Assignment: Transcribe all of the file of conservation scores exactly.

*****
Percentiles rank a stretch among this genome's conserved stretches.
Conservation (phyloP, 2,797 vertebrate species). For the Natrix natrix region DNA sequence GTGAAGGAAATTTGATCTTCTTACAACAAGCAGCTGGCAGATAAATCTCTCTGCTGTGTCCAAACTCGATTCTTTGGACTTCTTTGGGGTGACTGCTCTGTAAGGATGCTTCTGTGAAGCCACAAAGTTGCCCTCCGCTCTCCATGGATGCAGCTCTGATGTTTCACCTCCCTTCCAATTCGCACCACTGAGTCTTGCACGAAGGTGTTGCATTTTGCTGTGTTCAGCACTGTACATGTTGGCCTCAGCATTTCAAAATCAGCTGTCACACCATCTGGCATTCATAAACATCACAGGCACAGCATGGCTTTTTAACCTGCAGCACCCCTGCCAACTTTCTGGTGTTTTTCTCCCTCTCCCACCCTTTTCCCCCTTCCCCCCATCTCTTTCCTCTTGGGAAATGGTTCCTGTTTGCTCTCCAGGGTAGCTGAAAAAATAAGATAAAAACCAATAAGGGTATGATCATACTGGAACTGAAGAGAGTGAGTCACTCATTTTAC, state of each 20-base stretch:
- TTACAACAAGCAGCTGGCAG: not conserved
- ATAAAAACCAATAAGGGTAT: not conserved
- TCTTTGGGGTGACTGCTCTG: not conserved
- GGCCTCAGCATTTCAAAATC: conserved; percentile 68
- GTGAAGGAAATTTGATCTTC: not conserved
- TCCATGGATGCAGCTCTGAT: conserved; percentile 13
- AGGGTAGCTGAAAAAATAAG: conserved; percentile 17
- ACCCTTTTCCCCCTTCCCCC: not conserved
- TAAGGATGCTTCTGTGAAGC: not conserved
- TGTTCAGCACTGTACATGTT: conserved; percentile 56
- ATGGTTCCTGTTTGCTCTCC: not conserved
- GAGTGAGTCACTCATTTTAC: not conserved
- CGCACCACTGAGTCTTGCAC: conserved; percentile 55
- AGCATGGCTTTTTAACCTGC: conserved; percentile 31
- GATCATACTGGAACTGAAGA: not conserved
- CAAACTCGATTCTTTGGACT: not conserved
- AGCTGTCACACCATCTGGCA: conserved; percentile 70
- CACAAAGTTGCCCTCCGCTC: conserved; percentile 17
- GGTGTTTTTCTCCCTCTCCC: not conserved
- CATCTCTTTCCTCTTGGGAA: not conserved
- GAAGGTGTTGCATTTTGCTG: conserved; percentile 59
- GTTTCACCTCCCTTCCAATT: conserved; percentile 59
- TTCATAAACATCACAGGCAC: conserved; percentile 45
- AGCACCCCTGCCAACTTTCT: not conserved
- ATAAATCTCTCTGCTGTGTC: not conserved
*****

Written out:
Percentiles rank a stretch among this genome's conserved stretches.
Conservation (phyloP, 2,797 vertebrate species). For the Natrix natrix region DNA sequence GTGAAGGAAATTTGATCTTCTTACAACAAGCAGCTGGCAGATAAATCTCTCTGCTGTGTCCAAACTCGATTCTTTGGACTTCTTTGGGGTGACTGCTCTGTAAGGATGCTTCTGTGAAGCCACAAAGTTGCCCTCCGCTCTCCATGGATGCAGCTCTGATGTTTCACCTCCCTTCCAATTCGCACCACTGAGTCTTGCACGAAGGTGTTGCATTTTGCTGTGTTCAGCACTGTACATGTTGGCCTCAGCATTTCAAAATCAGCTGTCACACCATCTGGCATTCATAAACATCACAGGCACAGCATGGCTTTTTAACCTGCAGCACCCCTGCCAACTTTCTGGTGTTTTTCTCCCTCTCCCACCCTTTTCCCCCTTCCCCCCATCTCTTTCCTCTTGGGAAATGGTTCCTGTTTGCTCTCCAGGGTAGCTGAAAAAATAAGATAAAAACCAATAAGGGTATGATCATACTGGAACTGAAGAGAGTGAGTCACTCATTTTAC, state of each 20-base stretch:
- TTACAACAAGCAGCTGGCAG: not conserved
- ATAAAAACCAATAAGGGTAT: not conserved
- TCTTTGGGGTGACTGCTCTG: not conserved
- GGCCTCAGCATTTCAAAATC: conserved; percentile 68
- GTGAAGGAAATTTGATCTTC: not conserved
- TCCATGGATGCAGCTCTGAT: conserved; percentile 13
- AGGGTAGCTGAAAAAATAAG: conserved; percentile 17
- ACCCTTTTCCCCCTTCCCCC: not conserved
- TAAGGATGCTTCTGTGAAGC: not conserved
- TGTTCAGCACTGTACATGTT: conserved; percentile 56
- ATGGTTCCTGTTTGCTCTCC: not conserved
- GAGTGAGTCACTCATTTTAC: not conserved
- CGCACCACTGAGTCTTGCAC: conserved; percentile 55
- AGCATGGCTTTTTAACCTGC: conserved; percentile 31
- GATCATACTGGAACTGAAGA: not conserved
- CAAACTCGATTCTTTGGACT: not conserved
- AGCTGTCACACCATCTGGCA: conserved; percentile 70
- CACAAAGTTGCCCTCCGCTC: conserved; percentile 17
- GGTGTTTTTCTCCCTCTCCC: not conserved
- CATCTCTTTCCTCTTGGGAA: not conserved
- GAAGGTGTTGCATTTTGCTG: conserved; percentile 59
- GTTTCACCTCCCTTCCAATT: conserved; percentile 59
- TTCATAAACATCACAGGCAC: conserved; percentile 45
- AGCACCCCTGCCAACTTTCT: not conserved
- ATAAATCTCTCTGCTGTGTC: not conserved